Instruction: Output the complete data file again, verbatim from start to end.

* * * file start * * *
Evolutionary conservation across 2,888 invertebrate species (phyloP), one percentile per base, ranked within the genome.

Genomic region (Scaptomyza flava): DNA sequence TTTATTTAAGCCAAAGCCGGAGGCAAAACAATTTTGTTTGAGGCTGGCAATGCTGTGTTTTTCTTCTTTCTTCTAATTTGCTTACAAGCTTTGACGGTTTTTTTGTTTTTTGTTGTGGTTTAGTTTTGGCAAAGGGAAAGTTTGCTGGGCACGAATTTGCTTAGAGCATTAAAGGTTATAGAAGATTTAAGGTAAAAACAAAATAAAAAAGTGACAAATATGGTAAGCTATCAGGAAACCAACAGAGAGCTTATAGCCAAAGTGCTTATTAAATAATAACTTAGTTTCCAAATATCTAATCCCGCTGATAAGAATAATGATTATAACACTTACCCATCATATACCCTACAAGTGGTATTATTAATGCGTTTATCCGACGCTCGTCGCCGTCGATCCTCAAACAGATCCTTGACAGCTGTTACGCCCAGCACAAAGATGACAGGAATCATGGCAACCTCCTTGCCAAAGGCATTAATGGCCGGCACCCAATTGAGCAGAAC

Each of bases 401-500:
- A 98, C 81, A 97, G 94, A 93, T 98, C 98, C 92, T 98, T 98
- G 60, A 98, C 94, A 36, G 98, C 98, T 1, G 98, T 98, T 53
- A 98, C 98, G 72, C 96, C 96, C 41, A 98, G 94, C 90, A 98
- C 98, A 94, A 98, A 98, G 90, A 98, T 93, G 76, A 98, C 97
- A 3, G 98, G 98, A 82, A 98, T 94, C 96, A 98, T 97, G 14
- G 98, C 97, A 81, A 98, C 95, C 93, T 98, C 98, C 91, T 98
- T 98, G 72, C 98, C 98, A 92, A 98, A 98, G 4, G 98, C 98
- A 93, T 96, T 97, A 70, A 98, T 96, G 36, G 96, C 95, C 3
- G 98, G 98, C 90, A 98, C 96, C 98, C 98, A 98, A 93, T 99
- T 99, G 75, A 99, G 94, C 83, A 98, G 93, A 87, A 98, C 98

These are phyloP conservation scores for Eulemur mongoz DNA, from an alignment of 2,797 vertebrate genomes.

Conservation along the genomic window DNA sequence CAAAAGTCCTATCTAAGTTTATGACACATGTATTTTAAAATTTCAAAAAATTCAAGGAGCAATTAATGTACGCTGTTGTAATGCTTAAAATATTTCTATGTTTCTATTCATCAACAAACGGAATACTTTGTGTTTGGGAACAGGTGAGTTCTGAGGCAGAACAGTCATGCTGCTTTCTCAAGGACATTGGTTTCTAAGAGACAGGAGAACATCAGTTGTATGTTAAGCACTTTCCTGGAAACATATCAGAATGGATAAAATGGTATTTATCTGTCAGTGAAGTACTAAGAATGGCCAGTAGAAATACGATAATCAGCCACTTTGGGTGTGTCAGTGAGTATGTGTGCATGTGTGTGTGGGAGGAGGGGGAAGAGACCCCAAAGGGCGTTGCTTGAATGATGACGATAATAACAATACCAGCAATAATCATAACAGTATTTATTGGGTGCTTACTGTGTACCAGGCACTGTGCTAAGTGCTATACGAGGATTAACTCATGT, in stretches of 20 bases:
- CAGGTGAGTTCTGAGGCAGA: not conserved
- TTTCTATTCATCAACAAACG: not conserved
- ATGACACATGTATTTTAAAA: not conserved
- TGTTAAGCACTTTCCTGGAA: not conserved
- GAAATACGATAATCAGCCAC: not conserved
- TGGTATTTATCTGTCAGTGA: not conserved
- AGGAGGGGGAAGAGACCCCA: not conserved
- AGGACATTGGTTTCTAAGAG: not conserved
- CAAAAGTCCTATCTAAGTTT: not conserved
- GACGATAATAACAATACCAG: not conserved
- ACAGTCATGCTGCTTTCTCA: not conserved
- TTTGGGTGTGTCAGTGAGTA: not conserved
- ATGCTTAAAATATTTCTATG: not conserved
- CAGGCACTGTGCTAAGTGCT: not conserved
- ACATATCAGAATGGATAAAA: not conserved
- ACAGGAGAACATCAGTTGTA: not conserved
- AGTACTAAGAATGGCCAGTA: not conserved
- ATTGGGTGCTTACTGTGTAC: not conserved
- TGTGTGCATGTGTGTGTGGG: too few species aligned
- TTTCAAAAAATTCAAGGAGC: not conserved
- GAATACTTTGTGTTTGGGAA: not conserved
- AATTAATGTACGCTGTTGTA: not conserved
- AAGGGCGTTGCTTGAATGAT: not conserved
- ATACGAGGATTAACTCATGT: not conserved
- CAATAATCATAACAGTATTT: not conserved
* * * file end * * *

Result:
Evolutionary conservation across 2,888 invertebrate species (phyloP), one percentile per base, ranked within the genome.

Genomic region (Scaptomyza flava): DNA sequence TTTATTTAAGCCAAAGCCGGAGGCAAAACAATTTTGTTTGAGGCTGGCAATGCTGTGTTTTTCTTCTTTCTTCTAATTTGCTTACAAGCTTTGACGGTTTTTTTGTTTTTTGTTGTGGTTTAGTTTTGGCAAAGGGAAAGTTTGCTGGGCACGAATTTGCTTAGAGCATTAAAGGTTATAGAAGATTTAAGGTAAAAACAAAATAAAAAAGTGACAAATATGGTAAGCTATCAGGAAACCAACAGAGAGCTTATAGCCAAAGTGCTTATTAAATAATAACTTAGTTTCCAAATATCTAATCCCGCTGATAAGAATAATGATTATAACACTTACCCATCATATACCCTACAAGTGGTATTATTAATGCGTTTATCCGACGCTCGTCGCCGTCGATCCTCAAACAGATCCTTGACAGCTGTTACGCCCAGCACAAAGATGACAGGAATCATGGCAACCTCCTTGCCAAAGGCATTAATGGCCGGCACCCAATTGAGCAGAAC

Each of bases 401-500:
- A 98, C 81, A 97, G 94, A 93, T 98, C 98, C 92, T 98, T 98
- G 60, A 98, C 94, A 36, G 98, C 98, T 1, G 98, T 98, T 53
- A 98, C 98, G 72, C 96, C 96, C 41, A 98, G 94, C 90, A 98
- C 98, A 94, A 98, A 98, G 90, A 98, T 93, G 76, A 98, C 97
- A 3, G 98, G 98, A 82, A 98, T 94, C 96, A 98, T 97, G 14
- G 98, C 97, A 81, A 98, C 95, C 93, T 98, C 98, C 91, T 98
- T 98, G 72, C 98, C 98, A 92, A 98, A 98, G 4, G 98, C 98
- A 93, T 96, T 97, A 70, A 98, T 96, G 36, G 96, C 95, C 3
- G 98, G 98, C 90, A 98, C 96, C 98, C 98, A 98, A 93, T 99
- T 99, G 75, A 99, G 94, C 83, A 98, G 93, A 87, A 98, C 98

These are phyloP conservation scores for Eulemur mongoz DNA, from an alignment of 2,797 vertebrate genomes.

Conservation along the genomic window DNA sequence CAAAAGTCCTATCTAAGTTTATGACACATGTATTTTAAAATTTCAAAAAATTCAAGGAGCAATTAATGTACGCTGTTGTAATGCTTAAAATATTTCTATGTTTCTATTCATCAACAAACGGAATACTTTGTGTTTGGGAACAGGTGAGTTCTGAGGCAGAACAGTCATGCTGCTTTCTCAAGGACATTGGTTTCTAAGAGACAGGAGAACATCAGTTGTATGTTAAGCACTTTCCTGGAAACATATCAGAATGGATAAAATGGTATTTATCTGTCAGTGAAGTACTAAGAATGGCCAGTAGAAATACGATAATCAGCCACTTTGGGTGTGTCAGTGAGTATGTGTGCATGTGTGTGTGGGAGGAGGGGGAAGAGACCCCAAAGGGCGTTGCTTGAATGATGACGATAATAACAATACCAGCAATAATCATAACAGTATTTATTGGGTGCTTACTGTGTACCAGGCACTGTGCTAAGTGCTATACGAGGATTAACTCATGT, in stretches of 20 bases:
- CAGGTGAGTTCTGAGGCAGA: not conserved
- TTTCTATTCATCAACAAACG: not conserved
- ATGACACATGTATTTTAAAA: not conserved
- TGTTAAGCACTTTCCTGGAA: not conserved
- GAAATACGATAATCAGCCAC: not conserved
- TGGTATTTATCTGTCAGTGA: not conserved
- AGGAGGGGGAAGAGACCCCA: not conserved
- AGGACATTGGTTTCTAAGAG: not conserved
- CAAAAGTCCTATCTAAGTTT: not conserved
- GACGATAATAACAATACCAG: not conserved
- ACAGTCATGCTGCTTTCTCA: not conserved
- TTTGGGTGTGTCAGTGAGTA: not conserved
- ATGCTTAAAATATTTCTATG: not conserved
- CAGGCACTGTGCTAAGTGCT: not conserved
- ACATATCAGAATGGATAAAA: not conserved
- ACAGGAGAACATCAGTTGTA: not conserved
- AGTACTAAGAATGGCCAGTA: not conserved
- ATTGGGTGCTTACTGTGTAC: not conserved
- TGTGTGCATGTGTGTGTGGG: too few species aligned
- TTTCAAAAAATTCAAGGAGC: not conserved
- GAATACTTTGTGTTTGGGAA: not conserved
- AATTAATGTACGCTGTTGTA: not conserved
- AAGGGCGTTGCTTGAATGAT: not conserved
- ATACGAGGATTAACTCATGT: not conserved
- CAATAATCATAACAGTATTT: not conserved